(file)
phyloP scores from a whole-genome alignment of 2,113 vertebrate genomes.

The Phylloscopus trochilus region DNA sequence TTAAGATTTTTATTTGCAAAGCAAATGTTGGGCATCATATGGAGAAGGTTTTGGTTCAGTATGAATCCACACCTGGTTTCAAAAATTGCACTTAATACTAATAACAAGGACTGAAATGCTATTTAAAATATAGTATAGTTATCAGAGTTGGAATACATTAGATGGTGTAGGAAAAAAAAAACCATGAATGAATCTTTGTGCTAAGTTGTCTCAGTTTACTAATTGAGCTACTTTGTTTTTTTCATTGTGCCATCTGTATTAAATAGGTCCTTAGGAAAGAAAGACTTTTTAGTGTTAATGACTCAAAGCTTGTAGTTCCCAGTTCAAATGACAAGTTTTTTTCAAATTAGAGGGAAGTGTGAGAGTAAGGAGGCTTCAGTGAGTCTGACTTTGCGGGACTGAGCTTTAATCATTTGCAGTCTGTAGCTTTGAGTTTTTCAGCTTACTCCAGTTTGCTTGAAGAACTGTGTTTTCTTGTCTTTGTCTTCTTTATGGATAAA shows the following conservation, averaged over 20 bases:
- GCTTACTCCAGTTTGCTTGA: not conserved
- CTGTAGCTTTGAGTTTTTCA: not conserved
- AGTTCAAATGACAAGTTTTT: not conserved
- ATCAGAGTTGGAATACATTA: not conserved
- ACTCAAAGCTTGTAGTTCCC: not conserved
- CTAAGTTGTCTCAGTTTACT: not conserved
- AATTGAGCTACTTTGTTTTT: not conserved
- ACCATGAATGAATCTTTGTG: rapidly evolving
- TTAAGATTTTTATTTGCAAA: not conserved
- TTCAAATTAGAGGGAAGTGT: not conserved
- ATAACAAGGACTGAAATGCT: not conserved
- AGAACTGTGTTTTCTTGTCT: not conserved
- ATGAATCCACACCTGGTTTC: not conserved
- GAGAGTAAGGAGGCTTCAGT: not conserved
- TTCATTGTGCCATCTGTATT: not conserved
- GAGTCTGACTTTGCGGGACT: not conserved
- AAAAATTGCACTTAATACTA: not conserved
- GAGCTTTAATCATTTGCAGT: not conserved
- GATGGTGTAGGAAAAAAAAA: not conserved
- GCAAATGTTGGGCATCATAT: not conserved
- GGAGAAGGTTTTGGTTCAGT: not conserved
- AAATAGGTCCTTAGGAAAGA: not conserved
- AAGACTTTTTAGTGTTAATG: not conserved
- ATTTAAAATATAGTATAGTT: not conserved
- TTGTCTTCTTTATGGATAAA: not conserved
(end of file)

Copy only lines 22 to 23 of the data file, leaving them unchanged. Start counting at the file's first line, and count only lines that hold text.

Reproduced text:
- GCAAATGTTGGGCATCATAT: not conserved
- GGAGAAGGTTTTGGTTCAGT: not conserved